• To those baskets above, I’ve also added coleus. Ones with darker leaves are great in hanging flower baskets in shaded areas as well. 
    • Delphiniums like a gentle morning sun with afternoon shade. They don’t tolerate extreme differences in temperatures. Last fall I purchased 3 of these and planted each one if a different spot that I thought would provide them with the sunlight they preferred. It was September when I planted them and they continued to grow and bloom. So that was a good sign.  This spring only two of them grew again and they look good.  The one I put in the front yard has wonderful light purple flowers and the one in the back has blue and white flowers. Each has needed “something to lean on” to keep them tall and elegant which is expected with Delphiniums.  But they are more of a semi-shaded area plant and luckily they are getting enough sun in the areas I  planted them in! But note, they are not full shade plants!
    • Ferns are woodland plants that loves to grow under the trees in shade.  I’ve started to use baskets of these on my front porch as 2 of 4 shaded hanging flower baskets this year. They are doing very well.
    • Foxglove flowers grow on stems which may reach 6 feet (2 m.) in height, depending on the variety. Foxglove flowers are clusters of tubular-shaped blooms in colours of white, lavender, yellow, pink, red, and purple. Growing foxgloves thrive in full sun to partial shade to full shade, depending on the summer heat. I don’t have these this year but will try them next year.
    • Hellebores can bloom in late winter to early spring, sometimes while the ground is still covered with snow. Different varieties come in a range of flower colours, from white to black. Note, all parts of the hellebore plant are poisonous, so take care to keep children and pets away; but, they do prefer to grow in filtered sun or a shady location.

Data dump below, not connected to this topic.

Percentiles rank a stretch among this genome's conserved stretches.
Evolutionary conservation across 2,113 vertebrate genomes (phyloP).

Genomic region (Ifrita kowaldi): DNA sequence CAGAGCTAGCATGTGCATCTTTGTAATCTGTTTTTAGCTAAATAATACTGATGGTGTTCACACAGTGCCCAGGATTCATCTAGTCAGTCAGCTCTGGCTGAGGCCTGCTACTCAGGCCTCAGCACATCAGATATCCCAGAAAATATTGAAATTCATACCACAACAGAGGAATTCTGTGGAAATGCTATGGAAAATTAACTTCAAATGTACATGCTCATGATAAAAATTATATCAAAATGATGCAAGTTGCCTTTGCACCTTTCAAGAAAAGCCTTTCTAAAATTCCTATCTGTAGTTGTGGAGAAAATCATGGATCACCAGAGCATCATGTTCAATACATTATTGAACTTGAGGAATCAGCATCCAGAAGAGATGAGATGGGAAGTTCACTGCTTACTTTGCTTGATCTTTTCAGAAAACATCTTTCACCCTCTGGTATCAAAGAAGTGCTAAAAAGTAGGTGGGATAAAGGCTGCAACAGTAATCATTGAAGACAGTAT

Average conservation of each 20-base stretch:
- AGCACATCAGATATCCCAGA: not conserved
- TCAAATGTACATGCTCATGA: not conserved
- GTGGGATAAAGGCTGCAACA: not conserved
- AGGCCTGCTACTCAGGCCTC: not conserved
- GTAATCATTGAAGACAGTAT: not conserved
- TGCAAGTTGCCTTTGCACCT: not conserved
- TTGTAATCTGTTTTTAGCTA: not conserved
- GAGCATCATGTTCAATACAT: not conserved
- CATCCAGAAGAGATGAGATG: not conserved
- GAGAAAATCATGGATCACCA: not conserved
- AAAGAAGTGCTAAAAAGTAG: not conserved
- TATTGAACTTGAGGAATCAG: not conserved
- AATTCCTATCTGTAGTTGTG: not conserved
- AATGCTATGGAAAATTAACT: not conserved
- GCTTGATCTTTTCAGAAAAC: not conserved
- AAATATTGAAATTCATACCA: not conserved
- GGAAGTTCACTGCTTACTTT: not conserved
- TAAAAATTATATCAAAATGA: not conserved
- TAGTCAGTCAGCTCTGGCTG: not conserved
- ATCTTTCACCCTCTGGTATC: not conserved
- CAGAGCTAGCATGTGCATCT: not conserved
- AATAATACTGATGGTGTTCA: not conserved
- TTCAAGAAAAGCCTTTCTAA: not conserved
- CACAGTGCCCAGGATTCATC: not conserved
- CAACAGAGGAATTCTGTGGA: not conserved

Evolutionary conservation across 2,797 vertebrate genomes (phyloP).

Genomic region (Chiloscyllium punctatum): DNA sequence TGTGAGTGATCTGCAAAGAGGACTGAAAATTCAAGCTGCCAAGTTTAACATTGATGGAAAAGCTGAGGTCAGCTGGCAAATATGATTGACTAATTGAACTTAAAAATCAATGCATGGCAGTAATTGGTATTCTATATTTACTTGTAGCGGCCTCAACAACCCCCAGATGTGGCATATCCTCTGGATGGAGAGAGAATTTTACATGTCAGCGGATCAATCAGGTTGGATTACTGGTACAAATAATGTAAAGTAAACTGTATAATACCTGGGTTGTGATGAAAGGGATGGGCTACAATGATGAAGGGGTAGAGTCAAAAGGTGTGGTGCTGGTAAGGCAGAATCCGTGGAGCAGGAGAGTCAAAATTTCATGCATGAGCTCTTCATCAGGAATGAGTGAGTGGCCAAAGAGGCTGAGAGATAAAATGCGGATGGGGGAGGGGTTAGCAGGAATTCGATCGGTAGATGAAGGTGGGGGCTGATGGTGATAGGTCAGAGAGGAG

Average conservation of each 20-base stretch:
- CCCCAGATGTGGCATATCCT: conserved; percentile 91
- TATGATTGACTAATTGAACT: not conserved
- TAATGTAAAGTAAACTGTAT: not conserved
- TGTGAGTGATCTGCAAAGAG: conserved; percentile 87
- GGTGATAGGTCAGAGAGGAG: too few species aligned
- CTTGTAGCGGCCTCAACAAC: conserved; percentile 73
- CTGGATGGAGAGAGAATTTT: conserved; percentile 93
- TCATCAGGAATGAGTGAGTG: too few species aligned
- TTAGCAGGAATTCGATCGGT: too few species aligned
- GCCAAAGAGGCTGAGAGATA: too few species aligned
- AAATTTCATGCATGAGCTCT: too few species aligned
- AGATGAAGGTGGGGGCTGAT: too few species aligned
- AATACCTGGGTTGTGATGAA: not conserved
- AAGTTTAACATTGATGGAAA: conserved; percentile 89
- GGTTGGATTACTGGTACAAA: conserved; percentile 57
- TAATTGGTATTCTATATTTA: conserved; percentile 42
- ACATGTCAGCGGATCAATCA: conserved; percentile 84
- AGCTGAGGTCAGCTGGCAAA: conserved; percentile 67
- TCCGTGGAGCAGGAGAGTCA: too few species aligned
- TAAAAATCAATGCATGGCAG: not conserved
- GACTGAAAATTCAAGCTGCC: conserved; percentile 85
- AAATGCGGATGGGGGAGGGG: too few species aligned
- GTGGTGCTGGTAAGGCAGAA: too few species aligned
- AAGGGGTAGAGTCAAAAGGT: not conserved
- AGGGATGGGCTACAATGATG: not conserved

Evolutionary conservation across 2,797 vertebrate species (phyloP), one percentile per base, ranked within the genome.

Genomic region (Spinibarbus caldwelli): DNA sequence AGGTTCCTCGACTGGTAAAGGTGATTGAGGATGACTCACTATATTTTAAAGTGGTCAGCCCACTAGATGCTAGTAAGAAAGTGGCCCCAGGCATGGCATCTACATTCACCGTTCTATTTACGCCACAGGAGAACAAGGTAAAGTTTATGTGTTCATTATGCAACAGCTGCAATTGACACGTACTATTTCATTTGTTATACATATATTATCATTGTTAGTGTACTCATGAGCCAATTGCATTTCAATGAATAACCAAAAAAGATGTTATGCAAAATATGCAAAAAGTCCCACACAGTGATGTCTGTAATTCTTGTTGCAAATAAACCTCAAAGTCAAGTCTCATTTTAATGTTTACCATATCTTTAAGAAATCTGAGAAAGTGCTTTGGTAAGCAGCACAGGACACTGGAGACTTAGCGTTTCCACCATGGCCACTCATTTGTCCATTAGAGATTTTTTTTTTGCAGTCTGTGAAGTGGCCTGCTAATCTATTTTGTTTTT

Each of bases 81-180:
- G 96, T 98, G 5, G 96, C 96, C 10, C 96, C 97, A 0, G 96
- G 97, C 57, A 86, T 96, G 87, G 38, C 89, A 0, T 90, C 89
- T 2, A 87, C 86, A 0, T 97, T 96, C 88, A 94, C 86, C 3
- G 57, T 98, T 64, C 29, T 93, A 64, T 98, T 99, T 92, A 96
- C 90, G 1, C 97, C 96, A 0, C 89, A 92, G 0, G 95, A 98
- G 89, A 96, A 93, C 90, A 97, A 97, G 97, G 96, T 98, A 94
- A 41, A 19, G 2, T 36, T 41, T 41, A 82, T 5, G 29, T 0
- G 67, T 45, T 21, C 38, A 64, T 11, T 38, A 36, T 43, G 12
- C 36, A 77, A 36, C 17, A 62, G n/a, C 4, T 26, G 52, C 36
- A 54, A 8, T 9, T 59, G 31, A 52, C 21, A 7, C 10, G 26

• The Forget-Me-Not flower grows on tall, hairy stems which sometimes reach 2 feet (61 cm.) in height. The flowers have 5 petals and typically blue blooms with a yellow centre.  They bloom from May to October which to me means it is a keeper. They like moisture and are self-seeding. That translates to ensuring you remove them from areas where do not want them each year. But they do grow well in a damp, shady area. I’m going to try these in my south side garden next summer. But just not sure they can be in complete shade.  So I’ll try one in my shaded areas and one in my semi-shaded areas.
    • I wrote about Jacob’s Ladder in last week’s article.  They don’t mind a fully shady area. I will be looking for some of these to plant in the south side gardens to see how well they do in complete shade.

    A lot of us have areas of shade, some semi-shaded/partial-sun areas, and some full sun areas.  When you are searching for plants for a specific garden area, take note of its sun conditions. Then test that against what you see on websites. Many list lots of plants as shade-loving plants but in researching each one, many of them need at least partial sun to survive. So not for you if you have full sun or full shade garden spot.

    Bottom line, be sure you know how much sun each area of your garden gets so you can select the right plants for it.

    Submitted by Doreen Coyne, a member of the Richmond Hill Garden & Horticultural Society

  • July 01, 2022 9:00 AM | Anonymous member (Administrator)

    There’s still some time to plant and I have an area at the front of my house that just don’t get a lot of sun. Some years ago, I started to plant various things to see what could survive.  Now I need to really learn which “Shade” or “Semi-Shade” plants are actually going to work in each of the “trouble” spots. Today’s article focuses on semi-shaded areas.